The French Ambassador (Claudel) to the Secretary of State


The Ambassador of France has the honor to invite the kind attention of His Excellency the Secretary of State to two bills which have been introduced in the Senate under the numbers 3501 and 3502 and of the House of Representatives under the numbers 8874 and 8875, the adoption of which would be susceptible of causing a serious [Page 923]prejudice to French merchant marine interests and would mark a profound modification in maritime international law.

The bill numbered S3501–HR8874 has for its purpose the amending of the “Shipping Act” of 1916 by establishing a difference of treatment between American and foreign ships. It, in effect, gives to the term “fighting ship” of the 1916 law the following supplementary definition: … “a foreign vessel used or proposed to be used in a particular trade so as to produce unwarranted and excessive competition in such trade with vessels documented under the laws of the United States which engage in such commerce.”

It does not seem that it would be giving these provisions of the bill an exaggerated interpretation in thinking of them as making the act of competition by foreign ships a criminal offence, taking into consideration the difficulty of giving the terms “unjustifiable and excessive” a judicial definition. The operation of this amendment would therefore exclude the foreign vessels from the ports of the United States each time that competition with the American vessels seemed undesirable to the Shipping Board, since by the provisions of the bill, the decision of the Board would be final and without an opportunity for an appeal. Only the American agency, interested as it is in maritime commerce, would have the absolute power of defining a “fighting ship”. Its decision would have the force of law and from such a decision the foreign shipping companies would have no appeal open to them.

It appears that the bill in question does not take into consideration the principle of international law under which foreign vessels have free access to the ports of all countries for the carrying on of commerce on the same basis as the national vessels, a principle incorporated into many treaties actually in force between the United States and a certain number of foreign countries.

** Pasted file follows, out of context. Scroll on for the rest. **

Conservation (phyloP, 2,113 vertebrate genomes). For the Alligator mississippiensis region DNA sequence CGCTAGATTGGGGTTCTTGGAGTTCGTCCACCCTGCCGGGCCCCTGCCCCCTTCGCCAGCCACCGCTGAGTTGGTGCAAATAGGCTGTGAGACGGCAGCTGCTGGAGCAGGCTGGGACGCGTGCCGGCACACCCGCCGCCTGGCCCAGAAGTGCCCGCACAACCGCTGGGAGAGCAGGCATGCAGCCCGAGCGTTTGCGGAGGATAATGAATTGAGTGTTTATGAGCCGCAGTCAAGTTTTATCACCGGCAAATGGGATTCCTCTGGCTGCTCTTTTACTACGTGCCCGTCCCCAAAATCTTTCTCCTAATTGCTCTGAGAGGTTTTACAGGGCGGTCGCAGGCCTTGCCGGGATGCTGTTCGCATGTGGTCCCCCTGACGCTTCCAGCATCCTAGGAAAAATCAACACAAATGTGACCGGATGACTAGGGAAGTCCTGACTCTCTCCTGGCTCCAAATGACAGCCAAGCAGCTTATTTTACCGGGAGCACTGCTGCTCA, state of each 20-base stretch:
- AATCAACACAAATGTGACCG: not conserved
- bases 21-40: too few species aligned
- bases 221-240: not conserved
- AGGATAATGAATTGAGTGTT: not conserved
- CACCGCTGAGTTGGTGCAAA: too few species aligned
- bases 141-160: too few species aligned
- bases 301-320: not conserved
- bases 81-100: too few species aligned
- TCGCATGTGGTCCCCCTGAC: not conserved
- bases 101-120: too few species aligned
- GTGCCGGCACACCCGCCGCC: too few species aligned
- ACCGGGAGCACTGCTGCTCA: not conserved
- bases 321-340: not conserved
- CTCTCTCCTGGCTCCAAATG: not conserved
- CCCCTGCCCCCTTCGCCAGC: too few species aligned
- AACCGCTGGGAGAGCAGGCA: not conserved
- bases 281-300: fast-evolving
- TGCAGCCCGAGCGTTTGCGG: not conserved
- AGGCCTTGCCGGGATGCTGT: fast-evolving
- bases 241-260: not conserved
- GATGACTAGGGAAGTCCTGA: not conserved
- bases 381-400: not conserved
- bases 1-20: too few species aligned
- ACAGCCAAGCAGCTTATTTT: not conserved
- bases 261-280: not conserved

It is not unreasonable to assume, for instance, that the General Trans-Atlantic Company might see the new ship that it is at this moment building denied access to the harbor of New York, if it is called a “fighting ship” by the Shipping Board. Although the intentions of the American Government certainly must not be to create a situation of this sort, the bill nevertheless would give the agency this power.

The bill numbered S3502–HR8875 has as its object the amending of the law of June 19, 1886 by including in the definition of coastwise shipping the practice of continuous voyage terminating at the point of departure or at any other port of the United States with or without stopping at a foreign port.

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It is the introduction of the words “point of departure” in the bill that makes it an innovation, without these words the amendment would be considered a tautology. These words clearly indicate that the practice that the bill seeks to prohibit is not the ordinary transportation of passengers from one American port to another, already reserved for American craft by the provisions of the original act of 1886 regulating coastwise navigation, but the transportation of tourists, because it is not conceivable of considering as transportation the bringing back of passengers to the point of their departure. Now the carrying of passengers on the high seas, with stops in foreign ports, is essentially an act of international commerce.

Thus the General Trans-Atlantic Company, which has for some time been carrying tourists to the Bermudas, the Bahamas, the West Indies, Martinique and Guadeloupe, etc., having New York as a point of departure and of arrival, would in the event of the adoption of this proposed law find it impossible to continue this practice.

Consequently, all the reservations which might be made in the event of the adoption of bill S3501–HR8874 would also apply to bill S3502–HR8875.

In calling these divers points to the attention of His Excellency the Secretary of State, the Ambassador of France would be happy if the Secretary would have the kindness to call to the attention of the competent committees of the two Chambers the point of view of the French Government.

Mr. Paul Claudel is glad to take this opportunity to again express to the Honorable Henry L. Stimson the assurances of his high esteem.